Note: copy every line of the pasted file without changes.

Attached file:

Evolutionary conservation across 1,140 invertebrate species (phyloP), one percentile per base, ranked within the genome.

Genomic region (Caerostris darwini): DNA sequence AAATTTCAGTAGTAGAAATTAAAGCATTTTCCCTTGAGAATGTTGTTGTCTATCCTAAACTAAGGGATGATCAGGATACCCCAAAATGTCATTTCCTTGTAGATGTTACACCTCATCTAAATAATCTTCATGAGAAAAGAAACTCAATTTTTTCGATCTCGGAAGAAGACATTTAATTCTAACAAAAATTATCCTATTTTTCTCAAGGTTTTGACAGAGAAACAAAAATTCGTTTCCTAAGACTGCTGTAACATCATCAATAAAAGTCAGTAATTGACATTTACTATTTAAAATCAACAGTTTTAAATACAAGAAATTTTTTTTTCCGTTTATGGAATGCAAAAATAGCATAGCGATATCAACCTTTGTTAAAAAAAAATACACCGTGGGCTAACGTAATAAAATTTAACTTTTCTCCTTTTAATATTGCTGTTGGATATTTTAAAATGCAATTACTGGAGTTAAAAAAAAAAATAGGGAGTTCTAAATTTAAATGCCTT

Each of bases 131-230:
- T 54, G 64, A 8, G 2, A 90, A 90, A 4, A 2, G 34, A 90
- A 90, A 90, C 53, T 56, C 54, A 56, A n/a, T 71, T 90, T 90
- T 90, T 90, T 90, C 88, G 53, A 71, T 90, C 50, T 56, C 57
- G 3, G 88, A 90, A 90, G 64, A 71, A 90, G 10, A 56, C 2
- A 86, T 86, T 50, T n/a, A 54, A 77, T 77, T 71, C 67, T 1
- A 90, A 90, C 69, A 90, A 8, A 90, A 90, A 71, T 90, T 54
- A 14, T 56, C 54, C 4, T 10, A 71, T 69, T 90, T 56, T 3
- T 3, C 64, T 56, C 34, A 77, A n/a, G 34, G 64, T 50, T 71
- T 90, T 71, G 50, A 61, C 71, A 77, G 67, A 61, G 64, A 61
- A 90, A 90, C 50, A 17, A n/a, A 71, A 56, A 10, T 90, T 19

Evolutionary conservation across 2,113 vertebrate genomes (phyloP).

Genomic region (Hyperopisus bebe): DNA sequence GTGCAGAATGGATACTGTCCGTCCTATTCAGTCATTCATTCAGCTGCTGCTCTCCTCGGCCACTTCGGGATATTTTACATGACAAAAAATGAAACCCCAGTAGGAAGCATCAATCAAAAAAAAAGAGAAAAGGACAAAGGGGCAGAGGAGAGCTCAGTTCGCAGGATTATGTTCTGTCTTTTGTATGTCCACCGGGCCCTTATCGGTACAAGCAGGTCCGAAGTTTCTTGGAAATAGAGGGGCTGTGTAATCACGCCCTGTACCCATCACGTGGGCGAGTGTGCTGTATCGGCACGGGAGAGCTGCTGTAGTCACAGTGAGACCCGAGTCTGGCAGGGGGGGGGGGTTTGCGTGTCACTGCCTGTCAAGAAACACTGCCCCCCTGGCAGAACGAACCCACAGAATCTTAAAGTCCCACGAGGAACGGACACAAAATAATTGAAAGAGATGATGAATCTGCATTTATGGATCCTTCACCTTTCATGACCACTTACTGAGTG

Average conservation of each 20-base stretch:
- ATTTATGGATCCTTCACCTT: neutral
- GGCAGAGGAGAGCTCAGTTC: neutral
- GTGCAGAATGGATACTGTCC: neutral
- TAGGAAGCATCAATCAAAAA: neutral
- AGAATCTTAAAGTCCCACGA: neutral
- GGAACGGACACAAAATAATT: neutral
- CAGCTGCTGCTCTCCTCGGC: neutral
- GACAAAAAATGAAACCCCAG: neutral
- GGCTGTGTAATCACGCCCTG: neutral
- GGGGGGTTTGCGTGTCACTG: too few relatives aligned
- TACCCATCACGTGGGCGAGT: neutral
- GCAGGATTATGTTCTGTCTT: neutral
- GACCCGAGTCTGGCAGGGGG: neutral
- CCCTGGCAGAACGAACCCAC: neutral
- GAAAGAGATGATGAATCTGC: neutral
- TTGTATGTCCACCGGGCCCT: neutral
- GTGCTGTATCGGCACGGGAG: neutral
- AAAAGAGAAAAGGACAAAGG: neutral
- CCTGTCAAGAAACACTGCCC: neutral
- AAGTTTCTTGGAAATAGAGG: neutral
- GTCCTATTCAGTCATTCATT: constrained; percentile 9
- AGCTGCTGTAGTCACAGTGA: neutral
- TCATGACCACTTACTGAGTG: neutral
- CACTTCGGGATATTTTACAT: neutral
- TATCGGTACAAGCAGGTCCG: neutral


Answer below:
Evolutionary conservation across 1,140 invertebrate species (phyloP), one percentile per base, ranked within the genome.

Genomic region (Caerostris darwini): DNA sequence AAATTTCAGTAGTAGAAATTAAAGCATTTTCCCTTGAGAATGTTGTTGTCTATCCTAAACTAAGGGATGATCAGGATACCCCAAAATGTCATTTCCTTGTAGATGTTACACCTCATCTAAATAATCTTCATGAGAAAAGAAACTCAATTTTTTCGATCTCGGAAGAAGACATTTAATTCTAACAAAAATTATCCTATTTTTCTCAAGGTTTTGACAGAGAAACAAAAATTCGTTTCCTAAGACTGCTGTAACATCATCAATAAAAGTCAGTAATTGACATTTACTATTTAAAATCAACAGTTTTAAATACAAGAAATTTTTTTTTCCGTTTATGGAATGCAAAAATAGCATAGCGATATCAACCTTTGTTAAAAAAAAATACACCGTGGGCTAACGTAATAAAATTTAACTTTTCTCCTTTTAATATTGCTGTTGGATATTTTAAAATGCAATTACTGGAGTTAAAAAAAAAAATAGGGAGTTCTAAATTTAAATGCCTT

Each of bases 131-230:
- T 54, G 64, A 8, G 2, A 90, A 90, A 4, A 2, G 34, A 90
- A 90, A 90, C 53, T 56, C 54, A 56, A n/a, T 71, T 90, T 90
- T 90, T 90, T 90, C 88, G 53, A 71, T 90, C 50, T 56, C 57
- G 3, G 88, A 90, A 90, G 64, A 71, A 90, G 10, A 56, C 2
- A 86, T 86, T 50, T n/a, A 54, A 77, T 77, T 71, C 67, T 1
- A 90, A 90, C 69, A 90, A 8, A 90, A 90, A 71, T 90, T 54
- A 14, T 56, C 54, C 4, T 10, A 71, T 69, T 90, T 56, T 3
- T 3, C 64, T 56, C 34, A 77, A n/a, G 34, G 64, T 50, T 71
- T 90, T 71, G 50, A 61, C 71, A 77, G 67, A 61, G 64, A 61
- A 90, A 90, C 50, A 17, A n/a, A 71, A 56, A 10, T 90, T 19

Evolutionary conservation across 2,113 vertebrate genomes (phyloP).

Genomic region (Hyperopisus bebe): DNA sequence GTGCAGAATGGATACTGTCCGTCCTATTCAGTCATTCATTCAGCTGCTGCTCTCCTCGGCCACTTCGGGATATTTTACATGACAAAAAATGAAACCCCAGTAGGAAGCATCAATCAAAAAAAAAGAGAAAAGGACAAAGGGGCAGAGGAGAGCTCAGTTCGCAGGATTATGTTCTGTCTTTTGTATGTCCACCGGGCCCTTATCGGTACAAGCAGGTCCGAAGTTTCTTGGAAATAGAGGGGCTGTGTAATCACGCCCTGTACCCATCACGTGGGCGAGTGTGCTGTATCGGCACGGGAGAGCTGCTGTAGTCACAGTGAGACCCGAGTCTGGCAGGGGGGGGGGGTTTGCGTGTCACTGCCTGTCAAGAAACACTGCCCCCCTGGCAGAACGAACCCACAGAATCTTAAAGTCCCACGAGGAACGGACACAAAATAATTGAAAGAGATGATGAATCTGCATTTATGGATCCTTCACCTTTCATGACCACTTACTGAGTG

Average conservation of each 20-base stretch:
- ATTTATGGATCCTTCACCTT: neutral
- GGCAGAGGAGAGCTCAGTTC: neutral
- GTGCAGAATGGATACTGTCC: neutral
- TAGGAAGCATCAATCAAAAA: neutral
- AGAATCTTAAAGTCCCACGA: neutral
- GGAACGGACACAAAATAATT: neutral
- CAGCTGCTGCTCTCCTCGGC: neutral
- GACAAAAAATGAAACCCCAG: neutral
- GGCTGTGTAATCACGCCCTG: neutral
- GGGGGGTTTGCGTGTCACTG: too few relatives aligned
- TACCCATCACGTGGGCGAGT: neutral
- GCAGGATTATGTTCTGTCTT: neutral
- GACCCGAGTCTGGCAGGGGG: neutral
- CCCTGGCAGAACGAACCCAC: neutral
- GAAAGAGATGATGAATCTGC: neutral
- TTGTATGTCCACCGGGCCCT: neutral
- GTGCTGTATCGGCACGGGAG: neutral
- AAAAGAGAAAAGGACAAAGG: neutral
- CCTGTCAAGAAACACTGCCC: neutral
- AAGTTTCTTGGAAATAGAGG: neutral
- GTCCTATTCAGTCATTCATT: constrained; percentile 9
- AGCTGCTGTAGTCACAGTGA: neutral
- TCATGACCACTTACTGAGTG: neutral
- CACTTCGGGATATTTTACAT: neutral
- TATCGGTACAAGCAGGTCCG: neutral